18 thoughts on “8 Things I Wish I’d Known Before Traveling to Lake Baikal”

  1. Thank you for this. I would love to go to Lake Baikal (when I’m really thirsty, I say, “got to have a Baikal”, or “Give me a Baikal” !) Not sure if we’ll ever get there, as we are going overseas for the first time ever next year doing minimalist travel just to Malta and Turkey. However, one never knows! The information you have given seems really helpful. I’ll self-email this site just in case our pennies promise to stretch to visiting Russia! (We’re in Australia!)

    1. As you say, you never know what opportunities may arise :) It’s a place definitely worth a visit.

  2. Hey Kaspars!
    The article was of great help. Was having a difficult time gathering some info on Lake Baikal. Your article helped a ton.
    And Oh boy, I can imagine the fun you guys had.
    Happy Travelling!
    Love from India!
    Yash Keskar

  3. Thank you for this article. I will recomment to everybody to read it. It is very useful and full of your experience. I would like to correct you. Though February is nice to visit, but the ice roads are open only after 15th of February, and this month is considered to be one of the coldest. So it is better to visit in March, it is very popular time. The ice roads are still stable and the temperature starts to go down, so it is much warmer during March. Ice roads are open untill 25-27 of March. During Feb and March it is better to book you stay in few month beforehead. Because it is very popular and a lot of people come to lake Baikal.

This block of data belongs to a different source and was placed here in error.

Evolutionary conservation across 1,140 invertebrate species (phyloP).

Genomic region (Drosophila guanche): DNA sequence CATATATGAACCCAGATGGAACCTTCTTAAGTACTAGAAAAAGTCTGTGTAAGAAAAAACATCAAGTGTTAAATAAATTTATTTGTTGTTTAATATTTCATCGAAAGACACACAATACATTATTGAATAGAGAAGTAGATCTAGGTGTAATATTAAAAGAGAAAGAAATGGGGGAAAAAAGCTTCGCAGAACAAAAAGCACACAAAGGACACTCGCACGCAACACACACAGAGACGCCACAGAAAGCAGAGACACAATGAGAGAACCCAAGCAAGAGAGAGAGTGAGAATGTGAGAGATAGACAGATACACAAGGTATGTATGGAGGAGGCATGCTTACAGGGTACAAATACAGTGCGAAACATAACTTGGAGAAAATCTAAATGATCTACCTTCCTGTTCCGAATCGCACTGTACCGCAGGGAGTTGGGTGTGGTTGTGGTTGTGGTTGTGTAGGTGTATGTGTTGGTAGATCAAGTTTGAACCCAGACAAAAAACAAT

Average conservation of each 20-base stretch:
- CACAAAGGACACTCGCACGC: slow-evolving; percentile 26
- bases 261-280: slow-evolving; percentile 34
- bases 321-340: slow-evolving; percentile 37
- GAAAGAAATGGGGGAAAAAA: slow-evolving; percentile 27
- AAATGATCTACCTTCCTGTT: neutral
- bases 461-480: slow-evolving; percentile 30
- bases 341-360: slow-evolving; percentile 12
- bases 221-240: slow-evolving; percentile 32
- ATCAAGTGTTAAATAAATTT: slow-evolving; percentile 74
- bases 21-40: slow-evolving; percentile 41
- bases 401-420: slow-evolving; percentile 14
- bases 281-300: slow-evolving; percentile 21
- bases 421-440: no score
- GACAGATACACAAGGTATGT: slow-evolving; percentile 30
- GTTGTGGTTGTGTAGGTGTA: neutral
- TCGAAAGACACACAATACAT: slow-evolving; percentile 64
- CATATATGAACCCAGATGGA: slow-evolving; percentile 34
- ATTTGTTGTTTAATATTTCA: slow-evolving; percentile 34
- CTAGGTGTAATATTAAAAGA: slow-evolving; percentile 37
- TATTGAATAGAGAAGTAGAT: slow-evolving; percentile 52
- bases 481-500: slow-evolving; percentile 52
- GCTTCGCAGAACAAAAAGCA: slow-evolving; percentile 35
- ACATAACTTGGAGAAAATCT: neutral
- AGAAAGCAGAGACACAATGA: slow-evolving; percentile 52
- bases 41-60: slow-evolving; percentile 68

4. Hey Kaspars,

    Nice article! loved the details….I am visiting Olkhon end of December and reading your article further reinforced my decision of visiting Siberia in winter, although you have mentioned February is the best winter month. Would you recommend any not to be missed place or sights in Olkhon or Irkutsk?

    Keep traveling and blogging!



    1. Thanks, Venky! I’m happy to hear that. I don’t know much about Irkutsk. We were just wandering around the city there. But here you can read about our experience on Olkhon island I really liked the coastline some 20 – 30 kilometers up from Khuzhir, the main town of the island. Right next to the town it’s all flat, but further there are hills and cliffs. Beautiful!